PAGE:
“If we convene all initiatives on a single forum, different countries and projects can share their strategies. We can create a critical mass and bring down cost,” says Dixit.

Dixit notes that there are additional challenges, “People in under-connected areas may not be technically literate. Not all teachers are familiar with Zoom, WebEx, and computers. We need to create highly-secure systems that are both easy to use and affordable.  Additionally, educational content is not always available in digital forms and in all languages. We need to resolve this.”

“We always knew digital inclusion was an issue, but COVID-19 brought those challenges into focus and gave them urgency. Now we have more opportunities to educate leaders and show them the value of building robust communication networks. Some school districts are now saying that providing broadband to students may need to be part of education infrastructure, with direct financial investment such as teachers, books, and classrooms. Some are saying that if they can’t rely on the private sector, they’ll have to do it themselves. It’s a complex problem legally, economically, and technologically,” says Witkowski.

Witkowski believes that IEEE members can help solve these issues by getting involved in the local community. “Our members are often brilliant engineers with deep experience, and local governments need that type of expertise and access to technical resources. IEEE members can volunteer time at local schools, speak at council meetings, or serve on citizens’ commissions. A better-connected population is going to be more educated and productive, and that’s good for everyone.”

Visit the FNI website to learn more about the CTU and Deployment Working Groups.

A Message from the 2020 Technical Activities Vice President

Dear Colleagues,

Throughout the first half of this year, we, as a collective group, have had to process the global impacts of the COVID-19 pandemic. As such, on behalf of IEEE Technical Activities leadership, I would like to express both concern and support for all the members of the IEEE community and all others affected by the global health crisis. 

The IEEE, including Technical Activities, has adapted in countless ways to the challenges presented by the pandemic. Staff in IEEE’s U.S. offices continue to work remotely. Conferences have transitioned to virtual platforms, with content presented in new and innovative ways. Society and Council volunteer leadership have conducted business remotely. The challenges we are facing have, in an unprecedented way, required us to react quickly to the changing landscape, and both identify and implement new ways of gathering and presenting information. 

While the first IEEE Technical Activities Board (TAB) meeting of 2020 was held face-to-face in Orlando, Florida, USA only a few short months ago, the world has changed so much since then. In conjunction with the June 2020 IEEE Virtual Board Series, the second TAB meeting of 2020 was not held in Chicago, Illinois, USA, but rather via a WebEx event. As the duration of the TAB meeting was shortened to accommodate multiple days of meetings over many time zones – a truly global endeavor – only time-sensitive or business critical items were discussed. In the weeks following this virtual meeting, a number of webinars were held to present information from this year’s TAB Ad Hoc Committees, which include for 2020:

  • TAB Ad Hoc on New TA Constituent Model & Opportunities  (Chair: Steve Diamond)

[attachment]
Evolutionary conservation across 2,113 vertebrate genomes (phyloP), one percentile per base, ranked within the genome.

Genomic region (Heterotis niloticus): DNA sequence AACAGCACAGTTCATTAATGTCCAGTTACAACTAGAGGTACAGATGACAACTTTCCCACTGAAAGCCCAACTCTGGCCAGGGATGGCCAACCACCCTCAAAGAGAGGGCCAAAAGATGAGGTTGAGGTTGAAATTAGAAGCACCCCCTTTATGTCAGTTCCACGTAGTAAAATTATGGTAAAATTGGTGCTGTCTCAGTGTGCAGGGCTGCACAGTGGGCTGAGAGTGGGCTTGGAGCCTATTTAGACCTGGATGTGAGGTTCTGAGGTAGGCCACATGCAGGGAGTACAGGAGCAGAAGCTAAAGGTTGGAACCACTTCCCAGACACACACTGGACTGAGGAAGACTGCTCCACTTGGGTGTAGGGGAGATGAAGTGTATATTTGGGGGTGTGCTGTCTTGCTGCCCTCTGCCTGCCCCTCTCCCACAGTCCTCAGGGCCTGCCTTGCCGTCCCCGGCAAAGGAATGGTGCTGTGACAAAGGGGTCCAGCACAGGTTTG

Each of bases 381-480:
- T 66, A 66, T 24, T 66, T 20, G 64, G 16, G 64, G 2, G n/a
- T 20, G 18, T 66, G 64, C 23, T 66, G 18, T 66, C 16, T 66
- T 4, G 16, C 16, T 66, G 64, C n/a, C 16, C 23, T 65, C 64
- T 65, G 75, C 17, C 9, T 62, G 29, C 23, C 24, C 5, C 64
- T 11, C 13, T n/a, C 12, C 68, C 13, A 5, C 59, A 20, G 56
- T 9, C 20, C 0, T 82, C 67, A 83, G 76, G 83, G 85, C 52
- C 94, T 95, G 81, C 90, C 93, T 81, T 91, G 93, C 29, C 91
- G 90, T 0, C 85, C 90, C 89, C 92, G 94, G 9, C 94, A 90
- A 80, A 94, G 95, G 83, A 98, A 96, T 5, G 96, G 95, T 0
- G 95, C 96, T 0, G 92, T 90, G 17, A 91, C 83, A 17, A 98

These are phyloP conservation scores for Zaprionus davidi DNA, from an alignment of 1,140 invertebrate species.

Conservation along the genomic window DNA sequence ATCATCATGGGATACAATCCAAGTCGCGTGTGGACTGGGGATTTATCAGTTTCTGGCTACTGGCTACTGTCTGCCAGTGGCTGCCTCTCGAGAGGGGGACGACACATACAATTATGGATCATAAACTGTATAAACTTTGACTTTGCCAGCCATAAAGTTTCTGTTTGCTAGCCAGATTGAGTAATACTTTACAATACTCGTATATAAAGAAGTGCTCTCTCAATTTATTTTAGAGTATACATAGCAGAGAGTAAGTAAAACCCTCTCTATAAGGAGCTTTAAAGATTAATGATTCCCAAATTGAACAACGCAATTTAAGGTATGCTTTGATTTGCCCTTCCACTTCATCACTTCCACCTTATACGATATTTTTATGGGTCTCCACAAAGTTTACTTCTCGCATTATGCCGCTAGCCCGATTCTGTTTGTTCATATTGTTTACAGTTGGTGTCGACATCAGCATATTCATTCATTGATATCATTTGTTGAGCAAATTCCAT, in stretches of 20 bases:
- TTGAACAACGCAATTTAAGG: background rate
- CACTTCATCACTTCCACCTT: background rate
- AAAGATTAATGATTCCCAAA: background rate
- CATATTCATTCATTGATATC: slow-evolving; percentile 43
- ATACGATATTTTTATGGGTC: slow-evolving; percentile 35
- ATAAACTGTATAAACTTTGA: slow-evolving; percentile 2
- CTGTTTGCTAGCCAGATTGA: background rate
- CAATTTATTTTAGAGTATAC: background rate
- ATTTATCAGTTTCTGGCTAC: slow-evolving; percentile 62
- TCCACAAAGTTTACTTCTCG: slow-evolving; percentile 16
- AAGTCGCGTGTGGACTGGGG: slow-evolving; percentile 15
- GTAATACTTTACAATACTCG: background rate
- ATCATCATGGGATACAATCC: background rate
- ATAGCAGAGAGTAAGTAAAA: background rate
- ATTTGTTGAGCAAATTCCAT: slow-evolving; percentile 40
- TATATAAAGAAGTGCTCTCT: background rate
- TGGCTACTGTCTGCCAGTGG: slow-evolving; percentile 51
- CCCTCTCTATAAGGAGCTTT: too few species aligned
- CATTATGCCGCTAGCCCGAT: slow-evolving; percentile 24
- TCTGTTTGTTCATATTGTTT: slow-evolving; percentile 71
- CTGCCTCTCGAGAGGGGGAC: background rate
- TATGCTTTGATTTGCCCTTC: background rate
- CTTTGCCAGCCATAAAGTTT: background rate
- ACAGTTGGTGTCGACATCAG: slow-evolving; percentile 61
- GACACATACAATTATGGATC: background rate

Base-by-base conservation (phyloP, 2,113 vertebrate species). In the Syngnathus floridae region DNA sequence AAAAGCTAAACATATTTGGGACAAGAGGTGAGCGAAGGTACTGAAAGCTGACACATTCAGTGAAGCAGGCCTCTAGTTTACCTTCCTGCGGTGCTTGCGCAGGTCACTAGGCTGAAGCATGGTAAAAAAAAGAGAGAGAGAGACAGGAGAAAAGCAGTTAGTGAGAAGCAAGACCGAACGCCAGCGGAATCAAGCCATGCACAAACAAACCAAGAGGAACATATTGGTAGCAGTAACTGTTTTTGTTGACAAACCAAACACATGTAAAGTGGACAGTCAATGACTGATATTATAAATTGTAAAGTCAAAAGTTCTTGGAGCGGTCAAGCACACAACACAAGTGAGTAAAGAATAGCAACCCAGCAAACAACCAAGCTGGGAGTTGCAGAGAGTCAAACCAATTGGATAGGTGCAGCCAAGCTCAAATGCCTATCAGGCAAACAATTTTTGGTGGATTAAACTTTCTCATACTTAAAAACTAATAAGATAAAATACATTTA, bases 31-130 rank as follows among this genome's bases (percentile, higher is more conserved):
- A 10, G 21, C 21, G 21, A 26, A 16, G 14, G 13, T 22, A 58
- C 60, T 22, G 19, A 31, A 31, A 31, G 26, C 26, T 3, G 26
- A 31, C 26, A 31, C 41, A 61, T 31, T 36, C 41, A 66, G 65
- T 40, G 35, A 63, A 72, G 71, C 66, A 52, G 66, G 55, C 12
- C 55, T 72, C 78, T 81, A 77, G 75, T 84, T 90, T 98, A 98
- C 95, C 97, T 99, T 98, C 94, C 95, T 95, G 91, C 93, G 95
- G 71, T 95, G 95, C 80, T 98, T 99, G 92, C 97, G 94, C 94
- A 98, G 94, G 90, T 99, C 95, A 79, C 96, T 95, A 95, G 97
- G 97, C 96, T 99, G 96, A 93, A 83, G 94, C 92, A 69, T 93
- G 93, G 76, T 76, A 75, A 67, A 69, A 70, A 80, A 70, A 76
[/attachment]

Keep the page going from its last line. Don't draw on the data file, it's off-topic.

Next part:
• TAB Ad Hoc on 21 Day/24 Hour Rule  (Chair: John Verboncoeur)
  • TAB Ad Hoc on Sections Congress  (Chair: Fred Schindler)
  • TAB Ad Hoc on Accelerate Localization/Globalization of IEEE Technical Contents  (Chair: Peter Luh)

As well as collaboration between TAB and IEEE OUs via 2020 Joint Ad Hoc Committees:

  • IEEE TAB/MGA Ad Hoc Committee on Geographical-Technical (Geo-Tech) Activities (Co-Chairs: John Verboncoeur and Costas Stasopoulus)
  • IEEE MGA/SA/TAB Ad Hoc Committee on Sustainable Development (Co-Chairs: Bruno Meyer, Maike Luiken and Robert Fish)
  • TAB/PSPB Ad Hoc to Operationalize Joint Strategy (Chair: Peter Luh)
  • IEEE TAB/MGA Joint Ad Hoc Committee on Improving Chapter Support (Co-Chairs: Bob Rassa and Jill Gostin)

I would like to acknowledge the exceptional efforts of each of these 2020 Ad Hoc Committees, which I look forward to discussing in greater depth in my next message. 

Finally, as many continue to be directly or indirectly engaged in the fight against COVID-19 and its effects on global health and safety, research, infrastructure, and communications, I would like to note that IEEE has identified articles from the IEEE Xplore digital library that may help researchers understand and manage different aspects of the COVID-19 pandemic and technologies that can be leveraged to combat it. All content in this collection is now free to access, with additional rights for all types of reuse, including full text and data mining, and analysis.

Thank you again for your membership in the IEEE, and for all that you do to make IEEE a vibrant community. I look forward to working with you this year as we continue working to advance technology for the benefit of humanity.

Be well,

Kazuhiro Kosuge

2020 Vice President, IEEE Technical Activities

COVID-19 Hub: Your IEEE Resources

As we weather the COVID-19 pandemic together, check the IEEE COVID-19 Resource Hub for updates about IEEE members developing technologies to fight the virus, the resources available to you from across IEEE, coping strategies from engineers around the world, and opportunities to get involved in the fight.

Here are a few examples of IEEE Society members working on solutions to COVID-19 issues:

Do You Think You Have COVID-19 Symptoms? Find Out with This App featuring IEEE Senior Member CRS Kumar, who is a Distinguished Lecturer for the IEEE Computer Society.

5 Tips From Education Experts on Effective Remote Instruction features a virtual conference jointly held by the IEEE Education Society and IEEE Educational Activities.

Doctors Can Track Patients’ COVID-19 Symptoms with This App features João Sanches and Hugo Silva who are officers in the IEEE Portugal Section’s IEEE Engineering in Medicine and Biology Society Chapter

IEEE Roboticists Use 3D Printers to Make PPE for Healthcare Workers featuring Kaspar lthoefer who is a member of the IEEE Robotics and Automation Society.

Meet COBO, a COVID-19 Self-Assessment Chatbot featuring Aisha Nazia Nasir Mayin who is the content marketing chair for the IEEE Technology and Engineering Management Society.